go to top scroll for more


Projects: Projects for Investigator
Reference Number EP/G005753/1
Title Partial Discharge Control In A Power Electronic Module
Status Completed
Energy Categories Not Energy Related 65%;
Other Power and Storage Technologies(Electricity transmission and distribution) 35%;
Research Types Basic and strategic applied research 100%
Science and Technology Fields ENGINEERING AND TECHNOLOGY (Electrical and Electronic Engineering) 100%
UKERC Cross Cutting Characterisation Not Cross-cutting 100%
Principal Investigator Prof I (Ian ) Cotton
No email address given
Electrical & Electronic Engineering
University of Manchester
Award Type Standard
Funding Source EPSRC
Start Date 10 November 2008
End Date 09 November 2009
Duration 12 months
Total Grant Value £92,531
Industrial Sectors Electronics
Region North West
Programme User-Led Research
Investigators Principal Investigator Prof I (Ian ) Cotton , Electrical & Electronic Engineering, University of Manchester (100.000%)
  Industrial Collaborator Project Contact , Dynex Semiconductor Ltd (0.000%)
Web Site
Abstract Many industrial applications make use of high voltage power electronic devices. Examples include traction, marine power and power system based power electronics. Further developments are currently taking place within the aerospace sector that will mean the market for such devices will continue to grow. Most of the applications that power electronic devices are used in demand reliable operation. In turn this means that care must be taken in the design of the insulation system. Modules that operate at voltages over 5kV are currently available and there will always be a drive to improve the power density of the module by raising voltages or by miniaturisation. To do this, weak points in the dielectric system must be progressively improved.A power electronic module is typically composed of a metallized substrate soldered onto a baseplate. Different techniques are used to achieve this such as directly bonded copper or active metal brazing. The high voltage silicon IGBTs / diodes are typically soldered this substrate that is itself made from aluminum nitride (AlN), a ceramic with a good insulation strength. Wire bonds are then used to make connections between the individual IGBT / diode terminals and external connections for gate drives / busbars. The whole assembly is immersed in a soft dielectric, typically silicone gel, in order to provide the dielectric strength along the surfaces of the substrate, between the busbars and any other parts of the module subject to high electric fields. An epoxy layer may then be placed over the top of the entire dielectric system. The critical area in which the insulation system of a power module is extremely weak is at the edge of the metallisation of the substrate. The performance of the silicon gel is particularly critical in this location not just in terms of preventing discharge within the gel itself but also in terms of preventing discharge at the gel-substrate interface in close proximity to the metallisation.The invention being developed by the University of Manchester relates to the modification of the dielectric system of a module thus reducing the probability of electric discharge at this interface. The use of the technology being developedwould help to reduce the high levels of failure rates that can currently occur on low volume production runs of high value power electronic modules. It would also significantly improve the reliability of power electronic modules as insulation defects that did not show up in initial testing but which exist and have the ability to cause cumulative damage would be reduced in severity by the technology.The funding of this project through the follow on fund mechanism will allow the technical case for the technology to be enhances through a more thorough understanding of the ability of technology to enhance the dielectric system and through the understanding of the relationship between the manufacturing process and the electrical performance. In parallel, the commercial activities that are discussed will allow the commercial case for the technology to be strengthened through the completion of a cost benefit analysis, the appraisal of the technology to be used in the next generation of power electronic modules and the identification of prospective partners.The close association with the University of Manchester Intellectual Property team will also allow the mechanism for long term promotion and development of this technology to be identified as well asunderstanding the ways in which the technology can be used in other technical areas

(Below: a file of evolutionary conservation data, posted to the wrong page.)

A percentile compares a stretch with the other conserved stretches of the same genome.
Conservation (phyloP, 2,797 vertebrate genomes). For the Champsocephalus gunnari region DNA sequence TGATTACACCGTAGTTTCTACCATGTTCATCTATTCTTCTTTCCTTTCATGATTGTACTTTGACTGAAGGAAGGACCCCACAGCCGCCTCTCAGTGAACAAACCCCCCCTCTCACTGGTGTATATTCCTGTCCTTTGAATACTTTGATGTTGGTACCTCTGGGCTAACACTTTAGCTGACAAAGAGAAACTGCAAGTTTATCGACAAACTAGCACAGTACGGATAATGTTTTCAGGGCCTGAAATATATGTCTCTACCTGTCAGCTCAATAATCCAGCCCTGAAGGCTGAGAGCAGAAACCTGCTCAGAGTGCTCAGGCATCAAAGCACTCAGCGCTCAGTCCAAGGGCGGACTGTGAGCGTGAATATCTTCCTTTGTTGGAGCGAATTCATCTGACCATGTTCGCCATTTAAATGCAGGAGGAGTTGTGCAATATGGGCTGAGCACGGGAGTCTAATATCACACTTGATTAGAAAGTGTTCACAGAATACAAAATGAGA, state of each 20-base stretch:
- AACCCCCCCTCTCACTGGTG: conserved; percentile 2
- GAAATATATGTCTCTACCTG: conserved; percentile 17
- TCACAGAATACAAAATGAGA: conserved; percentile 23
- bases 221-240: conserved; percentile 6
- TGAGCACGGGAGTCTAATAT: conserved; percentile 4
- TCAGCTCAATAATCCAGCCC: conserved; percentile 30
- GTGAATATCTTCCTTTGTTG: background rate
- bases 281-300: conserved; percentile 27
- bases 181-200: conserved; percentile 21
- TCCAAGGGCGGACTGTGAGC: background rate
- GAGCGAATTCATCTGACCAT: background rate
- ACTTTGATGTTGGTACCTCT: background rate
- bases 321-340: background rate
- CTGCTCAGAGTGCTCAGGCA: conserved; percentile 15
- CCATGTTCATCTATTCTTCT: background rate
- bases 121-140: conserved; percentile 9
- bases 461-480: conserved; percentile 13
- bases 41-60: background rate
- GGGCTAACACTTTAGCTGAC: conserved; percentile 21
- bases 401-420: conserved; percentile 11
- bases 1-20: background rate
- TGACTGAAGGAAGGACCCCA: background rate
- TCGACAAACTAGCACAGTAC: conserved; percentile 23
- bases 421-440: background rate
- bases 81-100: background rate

Publications (none)
Final Report (none)
Added to Database 04/06/08